Vermont Employee Retirement Benefits: 4. Vermont’s Pension and Other Post-Employment Benefit Liabilities 2018


The Vermont state government’s largest set of liabilities relate to pensions and other post-employment benefits.  Over the last two years, these liabilities and their annual costs have increased sharply. This article will outline the extent of these liabilities and the reason they continue to grow.

There are four major state sponsored programs that will be discussed below, as follows:

  1. Vermont State Retirement System
  2. State Teachers Retirement System
  3. Vermont State Post-Employment Benefits Trust Fund (“VTOPEB”)
  4. Retired Teachers Post-Employment Benefits Trust Fund (“RTOPEB”)

The Vermont State government is fully responsible as the “employer” for all of the above programs.  The state government also manages the Municipal Employees Retirement System, but the underlying financial obligations lie with the various participating municipalities.

Growing Liabilities

The Vermont State Retirement system and the State Teachers Retirement System are both defined benefit pension plans with very large dedicated investment funds.  The two Other Post Employment Benefit programs have only small investment funds and are basically pay-as-you-go schemes providing retiree health insurance.  The chart below shows the net liability of these programs: the amount by which total estimated liabilities exceed any investment funds.

Net Retirement and Post-Employment Benefit Liabilities ($ millions)

Plan Fiscal Year 2016 Fiscal Year 2018 Change
Vermont State Employees Retirement System 661.9 767.1 105.2
State Teachers Retirement System 1309.5 1510.7 201.2
VTOPEB 1,144.5 1,218.5 74.0
RTOPEB 677.9 954.3 276.4
TOTAL 3,793.8 4,450.6 656.8

Source: Vermont Comprehensive Annual Financial Report Fiscal Year 2016 and 2018

As outlined above, the total liabilities of these four programs have increased by $656.8 million in just two years. The increase alone almost equals Vermont’s total direct state debt.

The annual cost to Vermont is also increasing, as follows:

Annual State Government Contributions to Retirement and Post-Employment Benefits ($millions)

Plan Fiscal Year 2016 Fiscal Year 2018 Change
Vermont State Employees Retirement System 54.3 64.6 10.3
State Teachers Retirement System 73.2 110.4 37.2
VTOBEB 32.5 33.0 0.5
RTOBEB 16.4 29.8 13.4
TOTAL 176.4 237.8 61.4

Source: Vermont Comprehensive Annual Financial Report Fiscal Year 2016 and 2018

Why Are the Liabilities Increasing?

Over the last two fiscal years, the actual cash inflows into the two pension funds were positive.  The sum of employer contributions, employee contributions and investment returns exceeded the total benefits paid out.  All things being equal, this would have the effect of reducing the pension liability.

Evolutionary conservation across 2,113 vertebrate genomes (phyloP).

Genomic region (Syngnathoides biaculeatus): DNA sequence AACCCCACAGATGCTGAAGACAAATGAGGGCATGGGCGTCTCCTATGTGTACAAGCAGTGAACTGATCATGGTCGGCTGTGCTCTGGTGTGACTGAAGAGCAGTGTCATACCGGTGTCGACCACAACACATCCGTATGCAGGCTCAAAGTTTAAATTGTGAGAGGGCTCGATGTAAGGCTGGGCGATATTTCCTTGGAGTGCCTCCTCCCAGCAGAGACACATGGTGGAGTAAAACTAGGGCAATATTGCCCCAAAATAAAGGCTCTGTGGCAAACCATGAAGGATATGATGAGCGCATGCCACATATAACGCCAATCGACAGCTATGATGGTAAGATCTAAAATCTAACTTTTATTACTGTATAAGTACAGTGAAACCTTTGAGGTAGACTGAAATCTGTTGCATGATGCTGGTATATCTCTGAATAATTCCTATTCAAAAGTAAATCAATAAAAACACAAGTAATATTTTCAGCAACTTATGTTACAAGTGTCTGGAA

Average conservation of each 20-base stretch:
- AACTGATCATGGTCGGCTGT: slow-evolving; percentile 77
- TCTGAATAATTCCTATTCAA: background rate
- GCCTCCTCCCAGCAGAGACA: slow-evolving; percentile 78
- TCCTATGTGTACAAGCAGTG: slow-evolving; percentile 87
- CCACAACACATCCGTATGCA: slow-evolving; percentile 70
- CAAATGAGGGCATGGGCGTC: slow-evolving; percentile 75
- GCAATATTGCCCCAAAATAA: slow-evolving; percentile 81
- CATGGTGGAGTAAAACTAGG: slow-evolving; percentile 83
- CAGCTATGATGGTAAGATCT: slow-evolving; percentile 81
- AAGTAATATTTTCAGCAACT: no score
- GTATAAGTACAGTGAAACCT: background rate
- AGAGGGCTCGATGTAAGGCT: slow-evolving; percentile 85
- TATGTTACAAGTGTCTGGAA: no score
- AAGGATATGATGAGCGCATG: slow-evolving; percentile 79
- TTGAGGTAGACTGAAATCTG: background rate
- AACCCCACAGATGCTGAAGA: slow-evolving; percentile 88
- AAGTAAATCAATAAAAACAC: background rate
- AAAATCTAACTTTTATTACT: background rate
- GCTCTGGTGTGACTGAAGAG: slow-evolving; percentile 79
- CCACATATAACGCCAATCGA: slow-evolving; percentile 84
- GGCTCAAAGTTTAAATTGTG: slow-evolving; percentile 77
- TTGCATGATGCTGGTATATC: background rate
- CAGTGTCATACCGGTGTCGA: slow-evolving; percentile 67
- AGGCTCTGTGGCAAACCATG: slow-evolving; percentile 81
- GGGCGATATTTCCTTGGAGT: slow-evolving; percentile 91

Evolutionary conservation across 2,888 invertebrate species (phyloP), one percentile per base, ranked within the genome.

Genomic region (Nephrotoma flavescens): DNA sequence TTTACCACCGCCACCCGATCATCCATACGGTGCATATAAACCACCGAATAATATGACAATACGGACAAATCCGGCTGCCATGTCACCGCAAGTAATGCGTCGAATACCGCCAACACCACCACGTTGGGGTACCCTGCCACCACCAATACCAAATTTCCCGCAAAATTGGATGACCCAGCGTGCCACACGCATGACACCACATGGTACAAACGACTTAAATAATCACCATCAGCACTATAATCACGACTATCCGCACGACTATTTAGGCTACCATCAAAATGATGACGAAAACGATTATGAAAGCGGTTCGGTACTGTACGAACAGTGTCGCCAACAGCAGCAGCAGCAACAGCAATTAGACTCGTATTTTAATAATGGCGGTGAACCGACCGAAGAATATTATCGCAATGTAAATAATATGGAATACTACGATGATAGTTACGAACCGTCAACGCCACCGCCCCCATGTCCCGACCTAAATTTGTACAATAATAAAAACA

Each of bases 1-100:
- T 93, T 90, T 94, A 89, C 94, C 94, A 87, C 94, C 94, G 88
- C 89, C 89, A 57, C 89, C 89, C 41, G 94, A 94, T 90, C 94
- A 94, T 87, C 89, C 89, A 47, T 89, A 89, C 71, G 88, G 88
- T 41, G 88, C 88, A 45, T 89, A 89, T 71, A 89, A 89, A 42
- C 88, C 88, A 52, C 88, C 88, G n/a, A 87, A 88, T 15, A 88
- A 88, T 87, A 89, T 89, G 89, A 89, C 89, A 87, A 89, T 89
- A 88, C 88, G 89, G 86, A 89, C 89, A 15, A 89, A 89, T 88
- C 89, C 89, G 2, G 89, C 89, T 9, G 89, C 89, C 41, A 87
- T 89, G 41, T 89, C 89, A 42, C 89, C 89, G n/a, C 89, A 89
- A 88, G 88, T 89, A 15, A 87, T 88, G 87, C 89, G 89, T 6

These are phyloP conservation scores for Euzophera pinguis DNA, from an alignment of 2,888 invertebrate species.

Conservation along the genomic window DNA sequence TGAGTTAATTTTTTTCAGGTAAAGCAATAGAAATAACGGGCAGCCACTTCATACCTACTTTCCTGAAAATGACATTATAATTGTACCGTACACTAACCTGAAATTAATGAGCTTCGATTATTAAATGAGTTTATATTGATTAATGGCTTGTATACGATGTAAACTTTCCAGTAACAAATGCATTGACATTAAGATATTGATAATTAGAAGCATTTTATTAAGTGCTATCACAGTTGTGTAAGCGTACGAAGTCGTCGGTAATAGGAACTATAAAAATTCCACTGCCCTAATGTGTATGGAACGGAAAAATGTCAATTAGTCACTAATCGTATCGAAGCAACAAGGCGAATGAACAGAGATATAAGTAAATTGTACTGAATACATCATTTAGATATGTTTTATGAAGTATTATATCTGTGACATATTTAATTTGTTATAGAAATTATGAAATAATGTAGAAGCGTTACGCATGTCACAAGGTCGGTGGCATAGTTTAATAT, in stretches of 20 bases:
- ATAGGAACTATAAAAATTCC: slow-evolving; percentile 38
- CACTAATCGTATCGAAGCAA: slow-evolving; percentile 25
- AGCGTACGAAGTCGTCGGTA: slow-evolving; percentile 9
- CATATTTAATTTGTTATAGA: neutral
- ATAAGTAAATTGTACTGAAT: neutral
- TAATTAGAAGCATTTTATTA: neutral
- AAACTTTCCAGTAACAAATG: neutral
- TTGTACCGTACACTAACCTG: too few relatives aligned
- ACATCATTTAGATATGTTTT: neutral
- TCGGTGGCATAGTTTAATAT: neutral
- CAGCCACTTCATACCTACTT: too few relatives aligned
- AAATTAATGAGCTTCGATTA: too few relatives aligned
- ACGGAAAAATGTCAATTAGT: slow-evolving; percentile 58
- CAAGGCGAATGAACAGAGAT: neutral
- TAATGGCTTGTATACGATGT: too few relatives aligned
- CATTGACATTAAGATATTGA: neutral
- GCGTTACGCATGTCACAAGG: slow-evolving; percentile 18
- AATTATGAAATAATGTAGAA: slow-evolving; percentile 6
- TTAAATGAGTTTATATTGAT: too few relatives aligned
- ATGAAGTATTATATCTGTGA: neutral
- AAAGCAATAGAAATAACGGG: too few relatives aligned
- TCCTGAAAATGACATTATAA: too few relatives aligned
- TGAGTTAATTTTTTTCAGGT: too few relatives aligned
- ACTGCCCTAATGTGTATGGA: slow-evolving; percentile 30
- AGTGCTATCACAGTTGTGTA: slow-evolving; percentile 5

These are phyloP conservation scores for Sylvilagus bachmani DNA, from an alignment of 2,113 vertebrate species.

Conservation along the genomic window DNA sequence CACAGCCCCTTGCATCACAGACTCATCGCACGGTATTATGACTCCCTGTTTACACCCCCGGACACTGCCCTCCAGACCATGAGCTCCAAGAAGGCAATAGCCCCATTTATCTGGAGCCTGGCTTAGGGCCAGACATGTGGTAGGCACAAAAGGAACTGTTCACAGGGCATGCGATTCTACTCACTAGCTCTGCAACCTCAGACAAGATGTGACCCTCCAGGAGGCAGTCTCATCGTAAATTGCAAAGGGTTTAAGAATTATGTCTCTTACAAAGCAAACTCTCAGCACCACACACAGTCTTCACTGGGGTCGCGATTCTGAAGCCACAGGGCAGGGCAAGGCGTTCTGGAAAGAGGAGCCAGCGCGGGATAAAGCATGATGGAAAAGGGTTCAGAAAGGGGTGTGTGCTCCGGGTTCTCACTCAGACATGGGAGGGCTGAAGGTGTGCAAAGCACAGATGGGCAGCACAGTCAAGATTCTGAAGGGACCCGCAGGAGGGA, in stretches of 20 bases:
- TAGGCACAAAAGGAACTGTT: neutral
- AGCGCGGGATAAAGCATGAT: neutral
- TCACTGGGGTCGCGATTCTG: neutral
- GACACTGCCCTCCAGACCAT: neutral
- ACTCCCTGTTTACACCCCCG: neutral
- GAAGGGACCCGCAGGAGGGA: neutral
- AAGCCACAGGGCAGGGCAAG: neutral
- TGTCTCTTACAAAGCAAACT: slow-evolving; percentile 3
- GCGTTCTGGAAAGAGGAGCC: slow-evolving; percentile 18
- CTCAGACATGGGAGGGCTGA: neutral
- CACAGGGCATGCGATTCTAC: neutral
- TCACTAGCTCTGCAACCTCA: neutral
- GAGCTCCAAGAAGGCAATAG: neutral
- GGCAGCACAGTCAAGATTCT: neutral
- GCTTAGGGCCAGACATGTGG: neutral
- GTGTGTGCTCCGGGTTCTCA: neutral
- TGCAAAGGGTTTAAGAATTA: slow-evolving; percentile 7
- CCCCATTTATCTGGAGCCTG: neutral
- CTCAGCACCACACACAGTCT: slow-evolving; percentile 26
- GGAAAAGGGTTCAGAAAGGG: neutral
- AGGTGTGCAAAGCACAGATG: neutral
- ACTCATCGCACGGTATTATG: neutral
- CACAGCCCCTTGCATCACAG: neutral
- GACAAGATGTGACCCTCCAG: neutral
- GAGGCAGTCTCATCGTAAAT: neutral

With respect to the two OPEB programs, these are largely pay-as-you-go schemes and the state government simply pays out the exact annual costs. Benefit payments over the last few years have been quite stable.  Again, there would appear to be no reason to increase the underlying OPEB liabilities.

In fact, the pension and OPEB liabilities are determined by actuaries using a wide variety of assumptions to make 25-30 year forecasts (mortality rates, inflation rates, discount rates, cost of living index rates, health care costs, pay increases….).  Every new forecast comes with a new set of assumptions and these changes in assumptions are causing the increase in estimated liabilities.

The financial reports actually keep tabs on the impact of i) changed assumptions, and ii) the difference between expected results and actual results (i.e., wrong assumptions). In the Vermont State Employees Retirement System, changes in assumptions since 2016 added $42.7 million to the liability and the difference between expected and actual results added a further $102.6 million. There are similar outcomes in all the other programs.

Impact on State Payments

In all of these retirement programs, a Board of Trustees is granted the authority, based on the actuaries’ estimated annual state government contribution, to make a recommendation to the Governor that “preserves the financial integrity of the program”.  Guess what? As the actuaries’ estimated total liability increases, the amount of the recommended annual state government contribution increases as well.

Key Observations

The Assumptions Are Wrong: The only certain thing about pension and OPEB liabilities is that the assumptions used to calculate them are wrong.  Therefore, the actual liabilities are either too high or too low. Only time will tell.

The Annual State Payments are Also Wrong: Just like the underlying liabilities, the amount of money the state pays into these programs each year is either too high or too low.  Given the size of the current net liability, historic state payments appear to have been too low.

The Retirees Will Get Their Money: As a retired employee of Vermont, you have nothing to worry about.  You are contractually entitled to your benefits.  No matter how accurate the estimates of the state’s total liability, you will get paid.

Related Articles

  1. Vermont Employee Retirement Benefits: Pensions
  2. Vermont Employee Retirement Benefits: Health Insurance and Vermont’sTotal Benefit Cost:











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